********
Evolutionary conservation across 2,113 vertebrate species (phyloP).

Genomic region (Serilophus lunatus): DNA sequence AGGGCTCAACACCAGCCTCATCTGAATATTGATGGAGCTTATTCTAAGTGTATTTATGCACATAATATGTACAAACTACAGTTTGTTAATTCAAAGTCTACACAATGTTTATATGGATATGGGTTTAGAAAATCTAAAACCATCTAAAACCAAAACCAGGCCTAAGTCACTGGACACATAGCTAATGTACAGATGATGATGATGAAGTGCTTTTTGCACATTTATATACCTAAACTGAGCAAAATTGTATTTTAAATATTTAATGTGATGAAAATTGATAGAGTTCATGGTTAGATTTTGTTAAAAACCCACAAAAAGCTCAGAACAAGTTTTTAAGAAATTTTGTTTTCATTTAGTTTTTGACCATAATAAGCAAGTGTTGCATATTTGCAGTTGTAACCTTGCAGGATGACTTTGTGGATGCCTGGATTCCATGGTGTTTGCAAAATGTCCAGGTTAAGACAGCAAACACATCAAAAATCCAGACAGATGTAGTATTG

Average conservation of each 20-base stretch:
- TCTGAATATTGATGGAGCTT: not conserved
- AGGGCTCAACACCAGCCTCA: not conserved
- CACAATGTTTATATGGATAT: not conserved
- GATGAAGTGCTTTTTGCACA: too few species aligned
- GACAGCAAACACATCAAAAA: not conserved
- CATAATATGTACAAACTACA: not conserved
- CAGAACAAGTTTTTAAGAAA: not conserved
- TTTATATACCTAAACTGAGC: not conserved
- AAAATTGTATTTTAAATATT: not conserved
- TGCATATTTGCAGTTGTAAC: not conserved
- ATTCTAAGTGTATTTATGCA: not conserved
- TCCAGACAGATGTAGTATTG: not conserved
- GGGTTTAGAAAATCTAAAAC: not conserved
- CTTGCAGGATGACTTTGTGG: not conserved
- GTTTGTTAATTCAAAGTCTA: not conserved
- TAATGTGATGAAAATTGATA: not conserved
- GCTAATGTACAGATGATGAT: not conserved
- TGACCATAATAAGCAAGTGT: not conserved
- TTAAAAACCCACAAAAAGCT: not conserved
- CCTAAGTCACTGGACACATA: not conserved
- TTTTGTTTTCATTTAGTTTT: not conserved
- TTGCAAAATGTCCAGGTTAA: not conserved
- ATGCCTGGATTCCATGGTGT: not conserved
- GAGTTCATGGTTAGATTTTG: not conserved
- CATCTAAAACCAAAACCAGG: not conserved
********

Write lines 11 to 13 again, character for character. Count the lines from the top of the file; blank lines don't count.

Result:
- TTTATATACCTAAACTGAGC: not conserved
- AAAATTGTATTTTAAATATT: not conserved
- TGCATATTTGCAGTTGTAAC: not conserved